In accordance with the clock signal generator of the present invention, since the phase comparator can detect which of the first clock signals is nearer to the desired phase during the initializing period, the mixer can output an initial internal signal having a lower phase difference between the internal clock signal and the desired phase. Accordingly, the time length required for lock-in of the internal clock signal can be reduced.

The above and other objects, features and advantages of the present invention will be more apparent from the following description, referring to the accompanying drawings.

BRIEF DESCRIPTION OF THE DRAWINGS

FIG. 1 is a block diagram of a conventional clock signal generator;

FIG. 2 is a block diagram of another conventional clock signal generator;

FIG. 3 is a signal timing chart of the clock signal generator of FIG. 2;

FIG. 4 is a block diagram of a clock signal generator according to a first embodiment of the present invention;

FIG. 5 is a block diagram of a quadrant initializing circuit shown in FIG. 4;

FIG. 6 is a circuit diagram of the mixer shown in FIG. 4;

FIG. 7 is a signal timing chart for the operation of the clock signal generator of FIG. 4;

FIG. 8 is a signal timing chart for the operation of the quadrant initializing circuit of FIG. 5;

FIG. 9 is a block diagram of a clock signal generator according to a second embodiment of the present invention; and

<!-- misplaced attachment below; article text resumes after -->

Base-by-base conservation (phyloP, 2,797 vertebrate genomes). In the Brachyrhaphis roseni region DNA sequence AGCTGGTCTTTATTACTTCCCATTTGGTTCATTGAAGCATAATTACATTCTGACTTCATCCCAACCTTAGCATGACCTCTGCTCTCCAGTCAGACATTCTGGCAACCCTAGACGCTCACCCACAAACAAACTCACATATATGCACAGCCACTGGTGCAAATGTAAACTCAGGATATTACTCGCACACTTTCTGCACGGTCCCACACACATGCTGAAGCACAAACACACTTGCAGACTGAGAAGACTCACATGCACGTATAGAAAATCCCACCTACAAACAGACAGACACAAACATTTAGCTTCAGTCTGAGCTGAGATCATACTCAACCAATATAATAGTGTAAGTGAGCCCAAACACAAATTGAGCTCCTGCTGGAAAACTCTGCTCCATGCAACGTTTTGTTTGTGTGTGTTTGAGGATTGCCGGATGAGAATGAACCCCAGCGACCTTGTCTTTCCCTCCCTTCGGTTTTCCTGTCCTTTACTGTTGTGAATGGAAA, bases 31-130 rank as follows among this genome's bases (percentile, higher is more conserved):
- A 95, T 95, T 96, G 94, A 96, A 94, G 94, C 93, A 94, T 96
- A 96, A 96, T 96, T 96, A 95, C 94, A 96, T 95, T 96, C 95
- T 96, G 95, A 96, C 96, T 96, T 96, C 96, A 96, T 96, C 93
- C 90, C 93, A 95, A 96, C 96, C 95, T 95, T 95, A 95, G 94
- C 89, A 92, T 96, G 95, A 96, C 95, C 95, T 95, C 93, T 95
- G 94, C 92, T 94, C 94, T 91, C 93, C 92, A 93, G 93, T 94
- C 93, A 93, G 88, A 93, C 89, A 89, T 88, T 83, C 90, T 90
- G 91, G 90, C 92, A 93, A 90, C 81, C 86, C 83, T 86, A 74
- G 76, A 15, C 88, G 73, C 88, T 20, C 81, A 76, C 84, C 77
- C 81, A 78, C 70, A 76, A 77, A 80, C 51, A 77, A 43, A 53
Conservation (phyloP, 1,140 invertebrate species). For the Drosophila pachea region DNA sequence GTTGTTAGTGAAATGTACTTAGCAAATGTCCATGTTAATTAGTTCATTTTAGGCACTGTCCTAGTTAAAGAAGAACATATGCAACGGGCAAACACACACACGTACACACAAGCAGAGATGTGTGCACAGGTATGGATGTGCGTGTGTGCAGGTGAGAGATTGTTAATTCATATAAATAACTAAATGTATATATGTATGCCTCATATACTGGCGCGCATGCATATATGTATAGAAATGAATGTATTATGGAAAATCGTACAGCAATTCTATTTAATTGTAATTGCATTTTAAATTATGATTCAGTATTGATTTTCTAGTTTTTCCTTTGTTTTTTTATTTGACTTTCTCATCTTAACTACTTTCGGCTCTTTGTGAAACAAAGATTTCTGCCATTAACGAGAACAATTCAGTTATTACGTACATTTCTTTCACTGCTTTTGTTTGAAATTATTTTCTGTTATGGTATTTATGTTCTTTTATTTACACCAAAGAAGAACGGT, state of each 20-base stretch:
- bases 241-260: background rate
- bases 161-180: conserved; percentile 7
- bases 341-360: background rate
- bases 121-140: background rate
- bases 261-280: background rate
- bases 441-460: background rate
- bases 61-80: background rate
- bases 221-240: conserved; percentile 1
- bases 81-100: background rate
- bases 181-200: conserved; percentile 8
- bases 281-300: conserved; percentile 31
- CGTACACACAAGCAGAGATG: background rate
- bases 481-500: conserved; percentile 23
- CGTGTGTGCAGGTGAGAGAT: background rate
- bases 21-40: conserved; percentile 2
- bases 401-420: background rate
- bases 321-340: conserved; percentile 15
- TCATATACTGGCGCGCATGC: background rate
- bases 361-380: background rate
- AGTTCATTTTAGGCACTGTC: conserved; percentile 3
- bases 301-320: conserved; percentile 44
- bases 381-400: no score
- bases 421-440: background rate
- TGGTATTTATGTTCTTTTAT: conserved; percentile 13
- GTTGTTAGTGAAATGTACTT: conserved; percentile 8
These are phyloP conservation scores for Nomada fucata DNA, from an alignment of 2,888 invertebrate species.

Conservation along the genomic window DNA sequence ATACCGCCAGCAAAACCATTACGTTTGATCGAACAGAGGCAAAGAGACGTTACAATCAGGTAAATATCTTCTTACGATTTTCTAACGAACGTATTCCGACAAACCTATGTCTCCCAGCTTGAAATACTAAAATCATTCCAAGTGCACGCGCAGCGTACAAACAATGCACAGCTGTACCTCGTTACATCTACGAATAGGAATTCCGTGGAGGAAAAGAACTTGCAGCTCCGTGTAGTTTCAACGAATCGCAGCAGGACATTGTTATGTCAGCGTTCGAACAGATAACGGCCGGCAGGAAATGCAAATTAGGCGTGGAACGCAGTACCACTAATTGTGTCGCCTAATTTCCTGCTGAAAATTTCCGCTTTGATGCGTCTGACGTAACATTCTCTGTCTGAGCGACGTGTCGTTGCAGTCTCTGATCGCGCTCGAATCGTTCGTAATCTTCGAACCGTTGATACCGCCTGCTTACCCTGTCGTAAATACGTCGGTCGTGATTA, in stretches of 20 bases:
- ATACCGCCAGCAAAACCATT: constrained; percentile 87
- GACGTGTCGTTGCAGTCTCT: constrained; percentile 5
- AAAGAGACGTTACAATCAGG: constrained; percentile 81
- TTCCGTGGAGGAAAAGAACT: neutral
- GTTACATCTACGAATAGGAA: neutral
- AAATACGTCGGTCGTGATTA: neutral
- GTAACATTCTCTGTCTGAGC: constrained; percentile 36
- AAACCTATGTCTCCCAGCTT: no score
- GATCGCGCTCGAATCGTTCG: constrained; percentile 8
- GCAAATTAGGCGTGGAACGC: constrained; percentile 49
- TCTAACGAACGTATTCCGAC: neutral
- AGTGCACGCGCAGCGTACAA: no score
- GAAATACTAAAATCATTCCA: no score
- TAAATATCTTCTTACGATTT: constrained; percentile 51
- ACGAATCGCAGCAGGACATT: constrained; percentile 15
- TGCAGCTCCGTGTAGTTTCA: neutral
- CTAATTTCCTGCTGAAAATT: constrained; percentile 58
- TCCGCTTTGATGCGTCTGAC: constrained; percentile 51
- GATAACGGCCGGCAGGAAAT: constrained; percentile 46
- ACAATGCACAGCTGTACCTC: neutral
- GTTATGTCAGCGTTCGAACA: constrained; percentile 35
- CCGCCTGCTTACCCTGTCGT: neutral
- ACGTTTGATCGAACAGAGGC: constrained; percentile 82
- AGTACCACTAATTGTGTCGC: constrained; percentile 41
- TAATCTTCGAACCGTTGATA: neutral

FIG. 10 is a signal timing chart for the operation of the clock signal generator of FIG. 9.

DETAILED DESCRIPTION OF THE PREFERRED EMBODIMENTS

Now, the present invention is more specifically described with reference to accompanying drawings, wherein similar constituent elements are designated by similar reference numerals throughout the drawings.

Referring to FIG. 4, a clock signal generator according to a first embodiment of the present invention comprises a phase shifter 11 for receiving an external clock signal and generating four clock signals I, Q, I-- B and Q-- B having a phase difference of 90 degrees between each adjacent two of the clock signals, a quadrant selector 12, a mixer 17 for selecting two of the output signals from the phase shifter 11 based on output signals from the quadrant selector 12 and mixing the thus selected signals to generate an internal clock signal, a phase comparator 14 for detecting a phase difference between the external clock signal and the internal clock signal, a charge pump 15 for controlling the ratio of phase mixing by the mixer 17, and a quadrant initializing circuit 16.

The quadrant initializing circuit 16 sets an initial quadrant value in the quadrant selector 12. Referring to FIG. 5, an exemplified quadrant initializing circuit 16 comprises a timing generator 21 for receiving a reset signal, and for delivering signals SSQ and SSI to the mixer 17 and internal signals SSQLAT and SSILAT, and data latch circuits 22 and 23 for receiving the internal signals SSQLAT and SSILAT, respectively, from the timing generator 21 and a signal representing the result of the phase comparison from the phase comparator 14.

Referring to FIG. 6, the mixer 17 shown in FIG. 4 comprises a constant current source 30, p-channel MOS transistors 31 to 36, an I-signal selector 37, a Q-signal selector 38, and an amplifier 39. The drain of the transistor 31 and the gate of the transistor 33 are connected to the PMPI output terminal of the charge pump 15. The drain of the transistor 32 and the gate of the transistor 34 are connected to the PMPQ output terminal of the charge pump 15.